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DETROIT (AP) — In April of 2014, the compact Chevrolet Cruze outsold the Equinox midsize SUV by more than a thousand vehicles. A year later, the Equinox trounced the Cruze by nearly 8,000 in sales.
Those numbers pretty much sum up the shift in attitude among U.S. auto buyers: as they increasingly fall in love with SUVs, small and midsize cars are having a harder time getting a date.
SUVs and trucks powered U.S. auto sales to a 4.6 percent gain last month, with several automakers reporting their strongest April sales ever. The stylish and practical new SUVs are pulling people away from cars, forcing automakers to discount sedans and even furlough workers to control growing inventories.
A big drop in gas prices, to an average of $2.60 a gallon from $3.69 a year ago, also works in favor of SUVs.
The Equinox posted a 42 percent sales increase to almost 29,000 in April, while Cruze sales fell nearly 4 percent to just under 21,000. Both vehicles are made by General Motors.
The trend played out in other automakers' results. Ford's revamped midsize Edge SUV posted a 78 percent gain while Focus compact sales fell 5 percent. Honda's CR-V, the top-selling SUV, posted a 3 percent gain to more than 29,000, outselling the midsize Accord sedan, which saw sales drop 20 percent.
"The demand for crossover SUVs is off the charts," said Bill Fay, a group vice president at Toyota, which posted record April sales of the RAV4 and Highlander SUVs. Still, loyal followers weren't so quick to abandon Toyota's bread-and-butter vehicles. Sales of the Corolla compact grew 10 percent, and even though Camry midsize car sales fell from last April, it remained the top-selling car in America.
Erich Merkle, Ford's top sales analyst, said small SUVs accounted for almost 19 percent of industry sales last month, two percentage points higher than a year ago. Small cars lost nearly a point of market share, while midsize cars lost two percentage points. Last week, Ford said it would lay off 700 workers at the Focus plant in Michigan as it brings inventory in line.
Overall, light trucks including SUVs accounted for 54 percent of sales in April, with cars at 46 percent, according to Autodata Corp.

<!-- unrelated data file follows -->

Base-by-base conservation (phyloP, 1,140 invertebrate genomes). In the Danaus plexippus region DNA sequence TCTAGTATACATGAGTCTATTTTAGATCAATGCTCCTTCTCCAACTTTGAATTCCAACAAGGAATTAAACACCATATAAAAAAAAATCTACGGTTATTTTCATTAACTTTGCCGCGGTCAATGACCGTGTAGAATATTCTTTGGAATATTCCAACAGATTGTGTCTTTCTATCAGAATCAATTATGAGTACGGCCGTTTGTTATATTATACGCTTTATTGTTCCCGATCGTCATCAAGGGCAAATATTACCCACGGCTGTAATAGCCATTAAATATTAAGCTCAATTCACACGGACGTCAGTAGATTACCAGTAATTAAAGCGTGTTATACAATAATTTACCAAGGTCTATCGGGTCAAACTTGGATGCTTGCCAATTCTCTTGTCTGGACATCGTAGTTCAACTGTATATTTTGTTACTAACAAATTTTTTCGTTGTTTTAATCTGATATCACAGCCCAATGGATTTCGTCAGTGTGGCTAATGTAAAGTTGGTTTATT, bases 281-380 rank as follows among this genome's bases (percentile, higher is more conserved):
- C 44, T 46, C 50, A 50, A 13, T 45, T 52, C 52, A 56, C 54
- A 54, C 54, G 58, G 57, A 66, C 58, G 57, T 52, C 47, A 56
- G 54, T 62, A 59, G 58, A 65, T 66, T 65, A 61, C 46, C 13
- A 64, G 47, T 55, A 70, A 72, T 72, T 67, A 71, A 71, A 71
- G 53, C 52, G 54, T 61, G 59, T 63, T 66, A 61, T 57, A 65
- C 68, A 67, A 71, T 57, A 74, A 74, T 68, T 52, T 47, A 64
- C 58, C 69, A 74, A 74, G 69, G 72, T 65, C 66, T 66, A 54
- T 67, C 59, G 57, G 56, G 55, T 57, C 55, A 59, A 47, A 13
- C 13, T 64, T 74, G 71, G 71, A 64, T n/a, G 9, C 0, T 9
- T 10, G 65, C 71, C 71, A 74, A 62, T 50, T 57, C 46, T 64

No one expects the trend toward SUVs to reverse anytime soon. Buyers prefer the higher seating position for easier access, and they like the cargo space. Also, technology has improved the SUVs' gas mileage, and with gas selling for less than $3 per gallon across much of the country, fuel efficiency isn't top of mind anymore.
But Mark Strand, market intelligence manager for Autotrader.com, says one group in particular still needs compacts: cash-strapped millennials ages 18 to 35. Many in the age group have just gotten their first jobs and are buying discounted compacts to keep payments low as they retire big student loans. Compact car sales rose a modest 3 percent through April.
"They might like an SUV, but when you look at the payment and see what you can get, they're still going to these small cars," he said.
Indeed, the discounts on compacts are good. Kelley Blue Book said they rose nearly 16 percent from a year ago to average $2,003 last month.
Edmunds.com Senior Analyst Jessica Caldwell predicts even bigger discounts on cars during the summer as automakers try to clear dealer lots of older models as the 2016s start to arrive.
While the pace of growth in the industry has slowed, most automakers posted decent numbers in April. Sales at GM, Ford, Fiat Chrysler and Nissan rose 5 percent to 6 percent, while Hyundai rose 2.9 percent and Toyota gained 1.8 percent. Volkswagen, which lacks strong SUVs, saw sales fall about 3 percent. Honda sales declined 1.8 percent mainly on falling Accord sales.
Overall sales prices rose as buyers used longer-term loans and lower monthly payments to buy loaded-out SUVs, pickup trucks and luxury cars. Ford said its F-Series pickups sold at an average of $42,600 for the month, a record.
The average selling price of a new vehicle rose 1 percent from a year ago to $32,189, according to the TrueCar.com auto pricing site.
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